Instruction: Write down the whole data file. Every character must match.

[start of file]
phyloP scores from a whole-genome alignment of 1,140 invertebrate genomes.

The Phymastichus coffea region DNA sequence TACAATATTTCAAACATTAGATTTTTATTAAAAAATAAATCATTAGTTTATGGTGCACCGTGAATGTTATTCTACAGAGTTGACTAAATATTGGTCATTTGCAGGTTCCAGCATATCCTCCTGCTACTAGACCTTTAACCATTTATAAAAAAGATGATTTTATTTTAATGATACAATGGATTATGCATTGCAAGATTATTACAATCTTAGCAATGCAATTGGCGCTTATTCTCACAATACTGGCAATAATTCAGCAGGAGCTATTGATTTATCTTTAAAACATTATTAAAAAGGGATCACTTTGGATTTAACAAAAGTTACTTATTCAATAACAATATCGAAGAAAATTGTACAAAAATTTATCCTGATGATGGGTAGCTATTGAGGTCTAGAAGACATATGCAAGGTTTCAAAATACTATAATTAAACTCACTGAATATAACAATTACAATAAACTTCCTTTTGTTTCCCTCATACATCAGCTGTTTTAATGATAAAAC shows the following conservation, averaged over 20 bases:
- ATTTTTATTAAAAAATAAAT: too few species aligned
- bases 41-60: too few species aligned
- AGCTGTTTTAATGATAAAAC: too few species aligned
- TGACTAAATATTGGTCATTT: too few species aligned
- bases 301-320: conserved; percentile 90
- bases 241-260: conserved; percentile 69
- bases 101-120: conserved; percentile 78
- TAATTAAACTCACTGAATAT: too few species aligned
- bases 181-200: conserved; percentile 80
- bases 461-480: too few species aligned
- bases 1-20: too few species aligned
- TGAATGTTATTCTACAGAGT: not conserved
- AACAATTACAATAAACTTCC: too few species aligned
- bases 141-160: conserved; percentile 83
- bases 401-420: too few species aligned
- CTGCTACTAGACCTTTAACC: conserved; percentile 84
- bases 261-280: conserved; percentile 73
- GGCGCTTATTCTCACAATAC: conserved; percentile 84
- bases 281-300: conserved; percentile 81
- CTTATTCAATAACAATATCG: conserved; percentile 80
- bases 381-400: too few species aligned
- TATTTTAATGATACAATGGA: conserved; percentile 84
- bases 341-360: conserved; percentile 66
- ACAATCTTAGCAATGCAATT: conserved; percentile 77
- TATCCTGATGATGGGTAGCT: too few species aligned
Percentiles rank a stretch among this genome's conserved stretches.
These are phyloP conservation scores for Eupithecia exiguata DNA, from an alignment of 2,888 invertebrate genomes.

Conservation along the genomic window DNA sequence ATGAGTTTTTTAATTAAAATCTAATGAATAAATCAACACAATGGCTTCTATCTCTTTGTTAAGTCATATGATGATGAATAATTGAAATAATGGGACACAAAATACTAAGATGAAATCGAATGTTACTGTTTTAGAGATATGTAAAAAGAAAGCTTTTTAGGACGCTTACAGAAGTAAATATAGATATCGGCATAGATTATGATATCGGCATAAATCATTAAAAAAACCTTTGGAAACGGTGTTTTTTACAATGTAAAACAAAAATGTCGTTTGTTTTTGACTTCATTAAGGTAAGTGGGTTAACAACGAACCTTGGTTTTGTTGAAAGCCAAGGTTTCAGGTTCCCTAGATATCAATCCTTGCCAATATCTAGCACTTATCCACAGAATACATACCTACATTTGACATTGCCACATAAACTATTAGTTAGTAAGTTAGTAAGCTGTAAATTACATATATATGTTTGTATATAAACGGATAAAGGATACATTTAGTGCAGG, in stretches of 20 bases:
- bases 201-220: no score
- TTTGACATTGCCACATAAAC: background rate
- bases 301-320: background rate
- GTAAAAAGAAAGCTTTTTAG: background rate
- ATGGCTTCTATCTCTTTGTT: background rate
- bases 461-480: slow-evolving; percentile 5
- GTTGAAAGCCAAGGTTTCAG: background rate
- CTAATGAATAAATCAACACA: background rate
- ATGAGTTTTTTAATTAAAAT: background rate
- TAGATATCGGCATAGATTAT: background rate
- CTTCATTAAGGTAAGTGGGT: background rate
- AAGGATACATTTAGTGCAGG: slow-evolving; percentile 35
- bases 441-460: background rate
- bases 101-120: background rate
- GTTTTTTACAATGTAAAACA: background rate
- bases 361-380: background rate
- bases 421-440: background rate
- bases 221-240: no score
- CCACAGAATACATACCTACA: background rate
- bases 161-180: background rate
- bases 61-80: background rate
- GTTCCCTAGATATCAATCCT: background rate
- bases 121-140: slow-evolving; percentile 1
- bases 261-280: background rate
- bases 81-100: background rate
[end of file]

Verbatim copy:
phyloP scores from a whole-genome alignment of 1,140 invertebrate genomes.

The Phymastichus coffea region DNA sequence TACAATATTTCAAACATTAGATTTTTATTAAAAAATAAATCATTAGTTTATGGTGCACCGTGAATGTTATTCTACAGAGTTGACTAAATATTGGTCATTTGCAGGTTCCAGCATATCCTCCTGCTACTAGACCTTTAACCATTTATAAAAAAGATGATTTTATTTTAATGATACAATGGATTATGCATTGCAAGATTATTACAATCTTAGCAATGCAATTGGCGCTTATTCTCACAATACTGGCAATAATTCAGCAGGAGCTATTGATTTATCTTTAAAACATTATTAAAAAGGGATCACTTTGGATTTAACAAAAGTTACTTATTCAATAACAATATCGAAGAAAATTGTACAAAAATTTATCCTGATGATGGGTAGCTATTGAGGTCTAGAAGACATATGCAAGGTTTCAAAATACTATAATTAAACTCACTGAATATAACAATTACAATAAACTTCCTTTTGTTTCCCTCATACATCAGCTGTTTTAATGATAAAAC shows the following conservation, averaged over 20 bases:
- ATTTTTATTAAAAAATAAAT: too few species aligned
- bases 41-60: too few species aligned
- AGCTGTTTTAATGATAAAAC: too few species aligned
- TGACTAAATATTGGTCATTT: too few species aligned
- bases 301-320: conserved; percentile 90
- bases 241-260: conserved; percentile 69
- bases 101-120: conserved; percentile 78
- TAATTAAACTCACTGAATAT: too few species aligned
- bases 181-200: conserved; percentile 80
- bases 461-480: too few species aligned
- bases 1-20: too few species aligned
- TGAATGTTATTCTACAGAGT: not conserved
- AACAATTACAATAAACTTCC: too few species aligned
- bases 141-160: conserved; percentile 83
- bases 401-420: too few species aligned
- CTGCTACTAGACCTTTAACC: conserved; percentile 84
- bases 261-280: conserved; percentile 73
- GGCGCTTATTCTCACAATAC: conserved; percentile 84
- bases 281-300: conserved; percentile 81
- CTTATTCAATAACAATATCG: conserved; percentile 80
- bases 381-400: too few species aligned
- TATTTTAATGATACAATGGA: conserved; percentile 84
- bases 341-360: conserved; percentile 66
- ACAATCTTAGCAATGCAATT: conserved; percentile 77
- TATCCTGATGATGGGTAGCT: too few species aligned
Percentiles rank a stretch among this genome's conserved stretches.
These are phyloP conservation scores for Eupithecia exiguata DNA, from an alignment of 2,888 invertebrate genomes.

Conservation along the genomic window DNA sequence ATGAGTTTTTTAATTAAAATCTAATGAATAAATCAACACAATGGCTTCTATCTCTTTGTTAAGTCATATGATGATGAATAATTGAAATAATGGGACACAAAATACTAAGATGAAATCGAATGTTACTGTTTTAGAGATATGTAAAAAGAAAGCTTTTTAGGACGCTTACAGAAGTAAATATAGATATCGGCATAGATTATGATATCGGCATAAATCATTAAAAAAACCTTTGGAAACGGTGTTTTTTACAATGTAAAACAAAAATGTCGTTTGTTTTTGACTTCATTAAGGTAAGTGGGTTAACAACGAACCTTGGTTTTGTTGAAAGCCAAGGTTTCAGGTTCCCTAGATATCAATCCTTGCCAATATCTAGCACTTATCCACAGAATACATACCTACATTTGACATTGCCACATAAACTATTAGTTAGTAAGTTAGTAAGCTGTAAATTACATATATATGTTTGTATATAAACGGATAAAGGATACATTTAGTGCAGG, in stretches of 20 bases:
- bases 201-220: no score
- TTTGACATTGCCACATAAAC: background rate
- bases 301-320: background rate
- GTAAAAAGAAAGCTTTTTAG: background rate
- ATGGCTTCTATCTCTTTGTT: background rate
- bases 461-480: slow-evolving; percentile 5
- GTTGAAAGCCAAGGTTTCAG: background rate
- CTAATGAATAAATCAACACA: background rate
- ATGAGTTTTTTAATTAAAAT: background rate
- TAGATATCGGCATAGATTAT: background rate
- CTTCATTAAGGTAAGTGGGT: background rate
- AAGGATACATTTAGTGCAGG: slow-evolving; percentile 35
- bases 441-460: background rate
- bases 101-120: background rate
- GTTTTTTACAATGTAAAACA: background rate
- bases 361-380: background rate
- bases 421-440: background rate
- bases 221-240: no score
- CCACAGAATACATACCTACA: background rate
- bases 161-180: background rate
- bases 61-80: background rate
- GTTCCCTAGATATCAATCCT: background rate
- bases 121-140: slow-evolving; percentile 1
- bases 261-280: background rate
- bases 81-100: background rate